An Analysis of the COVID-19 Anti-Lockdown Movement

Nicholas Ayala

BY NICHOLAS AYALA

During the last eight months of economic crisis and the rampant spread of COVID-19, capitalist governments have continued to behave as they normally would: cutting spending to vital sectors of society like healthcare, refusing to provide incomes for the people and failing to provide food and other basic necessities in a time of economic hardship. We see many countries suffering from this, from the Global North and Global South. While continuing to slash spending, these governments have implemented lockdown policies in order to curb the spread of COVID-19.

In the Global North, there are demands for improvement of working conditions, particularly those of healthcare workers and warehouse workers. In New York, nurses went on strike at two hospitals, demanding more staff, funding and better pay in their fight against the deadly virus. Healthcare workers are not only organizing in New York, but all over the Western world, as they struggle to fight off a pandemic with limited government aid. Amazon workers have also been struggling for better pay and safer conditions throughout the pandemic. The company has seen a major soar in profits, yet none of that is seen for many of the workers.

A unique phenomenon for the Global North that has received even more attention than these movements, however, is the anti-lockdown movement. The demands of these protests differ from those of other protests. Rather than demand the government do more for essential workers — the unemployed, the elderly and the poor — they demand that the government’s lockdown policies end. Many of those who attend are small business owners, professionals, managers or those who are armed with tactical equipment and rifles that cost thousands of dollars. In Germany, some of those who have attended these anti-lockdown protests are members of the Reich Citizens Movement, a movement that believes the current German administration is illegitimate and subscribes to tenets of Nazi ideology.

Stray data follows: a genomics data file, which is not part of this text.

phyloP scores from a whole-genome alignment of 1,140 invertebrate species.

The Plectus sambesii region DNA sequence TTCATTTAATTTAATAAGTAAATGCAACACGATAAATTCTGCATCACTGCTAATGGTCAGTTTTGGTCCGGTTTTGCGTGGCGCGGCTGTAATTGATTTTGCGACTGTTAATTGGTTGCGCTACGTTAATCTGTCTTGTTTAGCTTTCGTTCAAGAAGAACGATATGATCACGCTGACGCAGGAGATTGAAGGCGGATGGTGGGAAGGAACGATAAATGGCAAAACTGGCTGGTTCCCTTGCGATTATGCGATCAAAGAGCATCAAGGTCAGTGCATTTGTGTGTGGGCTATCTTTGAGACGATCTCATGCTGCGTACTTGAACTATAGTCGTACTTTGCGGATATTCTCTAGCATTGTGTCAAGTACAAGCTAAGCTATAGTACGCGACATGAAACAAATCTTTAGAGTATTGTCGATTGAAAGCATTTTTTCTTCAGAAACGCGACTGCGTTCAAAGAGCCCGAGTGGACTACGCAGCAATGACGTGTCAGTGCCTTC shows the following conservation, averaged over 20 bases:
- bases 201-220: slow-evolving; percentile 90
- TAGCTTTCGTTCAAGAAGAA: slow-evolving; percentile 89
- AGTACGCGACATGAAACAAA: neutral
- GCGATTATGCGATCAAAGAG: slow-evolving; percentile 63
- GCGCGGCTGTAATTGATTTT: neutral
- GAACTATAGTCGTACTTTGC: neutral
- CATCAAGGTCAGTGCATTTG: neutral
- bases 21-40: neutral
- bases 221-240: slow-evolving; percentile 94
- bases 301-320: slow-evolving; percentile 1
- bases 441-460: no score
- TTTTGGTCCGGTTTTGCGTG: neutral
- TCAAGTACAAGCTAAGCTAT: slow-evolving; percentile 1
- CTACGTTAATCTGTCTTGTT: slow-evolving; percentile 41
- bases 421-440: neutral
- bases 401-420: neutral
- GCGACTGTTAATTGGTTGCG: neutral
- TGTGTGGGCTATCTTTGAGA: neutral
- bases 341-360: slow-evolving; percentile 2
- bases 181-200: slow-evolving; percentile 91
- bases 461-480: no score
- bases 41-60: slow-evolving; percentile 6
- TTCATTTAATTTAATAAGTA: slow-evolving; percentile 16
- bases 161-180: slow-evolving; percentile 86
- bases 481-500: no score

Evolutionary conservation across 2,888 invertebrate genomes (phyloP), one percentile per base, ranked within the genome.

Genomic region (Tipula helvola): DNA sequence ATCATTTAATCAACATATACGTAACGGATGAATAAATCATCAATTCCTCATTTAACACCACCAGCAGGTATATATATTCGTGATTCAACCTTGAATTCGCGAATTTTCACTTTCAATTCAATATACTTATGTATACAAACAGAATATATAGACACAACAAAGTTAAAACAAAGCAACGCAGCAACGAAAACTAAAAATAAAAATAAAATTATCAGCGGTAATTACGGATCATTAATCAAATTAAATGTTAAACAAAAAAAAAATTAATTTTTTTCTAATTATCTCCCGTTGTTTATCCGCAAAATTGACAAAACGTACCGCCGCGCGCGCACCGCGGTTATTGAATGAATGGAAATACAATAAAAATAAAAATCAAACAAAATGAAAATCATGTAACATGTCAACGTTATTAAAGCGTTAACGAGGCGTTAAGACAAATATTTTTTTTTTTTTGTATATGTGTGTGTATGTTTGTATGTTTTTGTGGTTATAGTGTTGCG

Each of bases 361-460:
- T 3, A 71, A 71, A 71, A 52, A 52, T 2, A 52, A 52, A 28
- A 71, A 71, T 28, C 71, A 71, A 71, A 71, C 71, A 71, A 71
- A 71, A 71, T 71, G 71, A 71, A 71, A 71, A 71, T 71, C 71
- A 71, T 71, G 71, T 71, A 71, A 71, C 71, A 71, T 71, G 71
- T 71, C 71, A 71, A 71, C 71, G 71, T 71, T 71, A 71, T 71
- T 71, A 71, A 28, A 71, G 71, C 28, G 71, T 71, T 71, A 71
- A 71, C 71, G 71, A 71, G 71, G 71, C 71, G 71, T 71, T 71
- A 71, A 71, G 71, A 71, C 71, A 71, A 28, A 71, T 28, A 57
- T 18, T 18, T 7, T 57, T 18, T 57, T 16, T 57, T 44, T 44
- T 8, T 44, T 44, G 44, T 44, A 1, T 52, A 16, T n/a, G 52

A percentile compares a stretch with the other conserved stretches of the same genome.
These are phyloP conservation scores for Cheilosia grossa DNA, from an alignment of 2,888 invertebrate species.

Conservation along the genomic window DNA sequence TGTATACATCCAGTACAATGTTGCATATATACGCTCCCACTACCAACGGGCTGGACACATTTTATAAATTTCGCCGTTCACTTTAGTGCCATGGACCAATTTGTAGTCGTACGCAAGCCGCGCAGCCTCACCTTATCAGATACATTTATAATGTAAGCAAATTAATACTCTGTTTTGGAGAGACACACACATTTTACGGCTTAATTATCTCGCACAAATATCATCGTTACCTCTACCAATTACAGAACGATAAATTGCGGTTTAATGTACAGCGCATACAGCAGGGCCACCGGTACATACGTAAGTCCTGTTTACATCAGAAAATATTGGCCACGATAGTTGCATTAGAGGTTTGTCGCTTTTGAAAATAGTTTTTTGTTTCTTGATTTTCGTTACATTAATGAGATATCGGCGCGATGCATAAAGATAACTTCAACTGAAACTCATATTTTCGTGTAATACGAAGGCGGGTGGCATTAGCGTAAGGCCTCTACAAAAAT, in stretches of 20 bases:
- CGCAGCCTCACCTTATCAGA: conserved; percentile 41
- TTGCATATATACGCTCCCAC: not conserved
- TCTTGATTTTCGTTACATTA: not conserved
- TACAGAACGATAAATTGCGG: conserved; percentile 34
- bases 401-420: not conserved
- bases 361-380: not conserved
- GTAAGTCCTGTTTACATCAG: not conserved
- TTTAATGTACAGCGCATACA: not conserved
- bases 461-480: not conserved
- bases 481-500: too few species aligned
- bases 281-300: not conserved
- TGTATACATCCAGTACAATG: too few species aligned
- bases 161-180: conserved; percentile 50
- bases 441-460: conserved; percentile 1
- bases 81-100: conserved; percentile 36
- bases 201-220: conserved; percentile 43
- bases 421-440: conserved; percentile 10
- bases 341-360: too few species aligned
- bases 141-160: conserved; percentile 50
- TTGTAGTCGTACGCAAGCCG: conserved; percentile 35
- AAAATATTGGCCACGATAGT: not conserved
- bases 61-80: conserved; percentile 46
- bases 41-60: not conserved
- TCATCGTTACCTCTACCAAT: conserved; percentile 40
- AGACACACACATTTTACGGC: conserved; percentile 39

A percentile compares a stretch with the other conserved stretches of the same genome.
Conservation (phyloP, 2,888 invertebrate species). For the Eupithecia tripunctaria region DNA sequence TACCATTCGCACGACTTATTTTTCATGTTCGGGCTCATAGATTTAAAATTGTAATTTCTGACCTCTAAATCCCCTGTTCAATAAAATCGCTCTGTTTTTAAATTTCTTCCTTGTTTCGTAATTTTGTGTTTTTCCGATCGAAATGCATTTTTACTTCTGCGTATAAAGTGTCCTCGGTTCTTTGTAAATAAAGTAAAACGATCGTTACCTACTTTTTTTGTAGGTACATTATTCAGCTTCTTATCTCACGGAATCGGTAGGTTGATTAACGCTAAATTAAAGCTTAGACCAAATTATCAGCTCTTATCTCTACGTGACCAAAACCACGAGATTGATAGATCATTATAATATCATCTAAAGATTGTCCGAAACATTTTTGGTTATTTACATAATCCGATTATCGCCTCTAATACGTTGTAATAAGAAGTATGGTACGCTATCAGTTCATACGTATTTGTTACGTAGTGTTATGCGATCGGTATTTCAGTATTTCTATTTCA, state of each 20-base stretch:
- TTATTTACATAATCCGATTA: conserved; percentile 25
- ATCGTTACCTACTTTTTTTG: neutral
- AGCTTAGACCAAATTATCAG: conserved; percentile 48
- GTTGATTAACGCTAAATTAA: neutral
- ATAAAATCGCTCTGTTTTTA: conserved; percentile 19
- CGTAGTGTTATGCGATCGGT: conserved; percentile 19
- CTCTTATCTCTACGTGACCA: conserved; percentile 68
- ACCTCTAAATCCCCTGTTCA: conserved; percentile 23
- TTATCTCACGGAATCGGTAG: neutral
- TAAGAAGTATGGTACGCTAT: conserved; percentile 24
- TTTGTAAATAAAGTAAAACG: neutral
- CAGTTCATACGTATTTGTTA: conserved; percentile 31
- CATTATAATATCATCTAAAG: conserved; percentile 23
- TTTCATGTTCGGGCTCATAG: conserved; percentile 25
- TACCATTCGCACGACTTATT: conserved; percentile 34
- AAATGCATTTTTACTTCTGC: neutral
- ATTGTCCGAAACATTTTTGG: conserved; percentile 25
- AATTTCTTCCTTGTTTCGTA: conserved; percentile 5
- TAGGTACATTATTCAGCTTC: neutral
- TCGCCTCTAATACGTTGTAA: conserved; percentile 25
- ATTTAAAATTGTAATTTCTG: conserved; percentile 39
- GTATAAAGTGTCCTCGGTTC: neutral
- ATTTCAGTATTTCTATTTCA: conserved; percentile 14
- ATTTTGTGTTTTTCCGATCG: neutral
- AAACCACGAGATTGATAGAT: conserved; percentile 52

There is a legitimate concern of capitalist consolidation in times of economic crises. Oftentimes, when the economy is in recession, monopolies and large corporations can make it through the recession thanks to the large sums of surplus value they have accumulated as well as the billions of dollars they are receiving from federal governments. Smaller businesses receive some financial assistance, but not enough to save all of them. Those that go out of business are usually bought out by large corporations who assimilate them into their monopolistic chain of production. So in the midst of economic crisis monopolies tend to grow stronger as they eat up the smaller capitalists and businesses.

Small businesses, however, will not help the workers or advocate on behalf of the working class. Owners protest because they have only their interests in mind and worry about their own profit. In fact, small businesses usually provide workers with less pay, less healthcare and less benefits than large corporations in the United States. On the path towards socialism, capitalist monopolies will be destroyed and broken up and replaced with state planned production, not small businesses and entrepreneurs.

The argument that anti-lockdowners care about their workers needs to be questioned as well. Many of the anti-lockdown protests happen in rich or middle class neighborhoods. Huntington Beach, Long Island, San Diego, just to name a few, are not places of mass poverty or where essential workers live. Rather, they are often wealthy neighborhoods. In addition to this, Black and Brown neighborhoods that often make up most of the essential workers are not seeing mass waves of anti-lockdown protests. There have not been any major Black or Brown-led movements in Watts, Compton, Newark, Bronx, Detroit or other similar neighborhoods. If these anti-lockdown protests are occurring at the same time that workers’ protests are, and they claim to have the workers’ interest in mind, then why are they not demanding the government offer stimulus, universal healthcare and more benefits? Why are they not working in solidarity with the nurses, retail, and warehouse workers?